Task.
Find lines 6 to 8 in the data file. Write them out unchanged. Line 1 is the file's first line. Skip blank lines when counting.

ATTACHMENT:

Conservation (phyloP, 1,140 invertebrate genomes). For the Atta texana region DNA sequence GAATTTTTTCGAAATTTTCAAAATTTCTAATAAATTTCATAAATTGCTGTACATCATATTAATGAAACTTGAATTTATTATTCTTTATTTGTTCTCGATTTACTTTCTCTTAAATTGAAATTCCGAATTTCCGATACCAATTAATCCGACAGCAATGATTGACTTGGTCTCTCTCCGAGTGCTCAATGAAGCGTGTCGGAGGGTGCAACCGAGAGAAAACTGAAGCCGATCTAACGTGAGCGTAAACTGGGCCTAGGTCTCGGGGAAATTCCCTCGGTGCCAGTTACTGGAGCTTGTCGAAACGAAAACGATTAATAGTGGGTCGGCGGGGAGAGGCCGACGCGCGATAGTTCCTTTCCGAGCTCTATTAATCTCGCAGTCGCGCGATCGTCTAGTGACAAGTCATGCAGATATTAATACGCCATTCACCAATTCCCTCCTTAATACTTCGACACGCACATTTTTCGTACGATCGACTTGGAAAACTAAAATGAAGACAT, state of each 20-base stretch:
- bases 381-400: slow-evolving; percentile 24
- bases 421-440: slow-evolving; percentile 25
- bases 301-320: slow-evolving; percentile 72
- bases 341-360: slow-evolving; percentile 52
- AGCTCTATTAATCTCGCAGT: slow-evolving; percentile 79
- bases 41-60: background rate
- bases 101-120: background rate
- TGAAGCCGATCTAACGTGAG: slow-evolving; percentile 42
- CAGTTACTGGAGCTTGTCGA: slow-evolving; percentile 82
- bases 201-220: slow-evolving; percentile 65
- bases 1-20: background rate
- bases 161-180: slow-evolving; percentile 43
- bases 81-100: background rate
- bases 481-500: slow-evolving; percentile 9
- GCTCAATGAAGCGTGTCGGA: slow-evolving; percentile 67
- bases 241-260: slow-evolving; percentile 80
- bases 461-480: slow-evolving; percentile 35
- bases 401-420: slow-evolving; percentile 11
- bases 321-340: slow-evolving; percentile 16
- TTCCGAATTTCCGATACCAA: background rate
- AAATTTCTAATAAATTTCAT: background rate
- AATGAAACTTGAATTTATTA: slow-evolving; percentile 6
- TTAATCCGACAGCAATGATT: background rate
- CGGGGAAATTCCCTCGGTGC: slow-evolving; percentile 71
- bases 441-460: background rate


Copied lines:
- AGCTCTATTAATCTCGCAGT: slow-evolving; percentile 79
- bases 41-60: background rate
- bases 101-120: background rate